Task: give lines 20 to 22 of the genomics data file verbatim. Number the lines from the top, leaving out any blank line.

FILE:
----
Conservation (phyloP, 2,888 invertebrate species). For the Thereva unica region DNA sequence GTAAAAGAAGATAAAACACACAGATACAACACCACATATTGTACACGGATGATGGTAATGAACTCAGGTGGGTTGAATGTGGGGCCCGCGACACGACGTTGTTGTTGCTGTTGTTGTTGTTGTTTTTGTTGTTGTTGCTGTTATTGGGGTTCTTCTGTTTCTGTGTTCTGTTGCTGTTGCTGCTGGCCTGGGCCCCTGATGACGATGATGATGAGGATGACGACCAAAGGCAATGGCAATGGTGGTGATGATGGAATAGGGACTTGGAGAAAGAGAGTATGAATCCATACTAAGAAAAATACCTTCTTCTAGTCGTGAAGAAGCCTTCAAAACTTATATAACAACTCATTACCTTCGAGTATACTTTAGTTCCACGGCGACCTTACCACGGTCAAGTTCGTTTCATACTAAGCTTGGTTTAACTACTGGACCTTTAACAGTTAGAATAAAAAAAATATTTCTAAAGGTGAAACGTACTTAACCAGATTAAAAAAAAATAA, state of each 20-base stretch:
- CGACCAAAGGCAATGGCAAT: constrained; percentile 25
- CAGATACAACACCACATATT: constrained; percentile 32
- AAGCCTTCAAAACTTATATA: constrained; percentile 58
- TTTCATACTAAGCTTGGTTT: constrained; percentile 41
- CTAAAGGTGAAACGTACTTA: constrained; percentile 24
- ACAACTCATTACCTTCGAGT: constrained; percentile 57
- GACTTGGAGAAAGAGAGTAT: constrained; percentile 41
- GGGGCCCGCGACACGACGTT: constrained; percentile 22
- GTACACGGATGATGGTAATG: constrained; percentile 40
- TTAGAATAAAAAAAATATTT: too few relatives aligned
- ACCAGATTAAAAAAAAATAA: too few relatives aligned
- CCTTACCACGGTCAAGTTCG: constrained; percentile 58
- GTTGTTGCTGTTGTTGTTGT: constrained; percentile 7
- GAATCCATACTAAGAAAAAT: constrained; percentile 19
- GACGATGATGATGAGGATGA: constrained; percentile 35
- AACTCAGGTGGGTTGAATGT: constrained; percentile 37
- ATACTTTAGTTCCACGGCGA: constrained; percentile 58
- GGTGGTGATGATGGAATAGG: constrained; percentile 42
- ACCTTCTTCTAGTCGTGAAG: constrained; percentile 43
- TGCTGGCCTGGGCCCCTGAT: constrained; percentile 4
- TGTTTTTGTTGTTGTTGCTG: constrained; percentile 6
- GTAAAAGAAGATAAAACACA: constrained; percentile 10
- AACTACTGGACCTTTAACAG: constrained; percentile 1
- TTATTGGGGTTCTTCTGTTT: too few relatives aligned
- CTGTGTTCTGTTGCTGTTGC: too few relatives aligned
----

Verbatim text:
- ACCTTCTTCTAGTCGTGAAG: constrained; percentile 43
- TGCTGGCCTGGGCCCCTGAT: constrained; percentile 4
- TGTTTTTGTTGTTGTTGCTG: constrained; percentile 6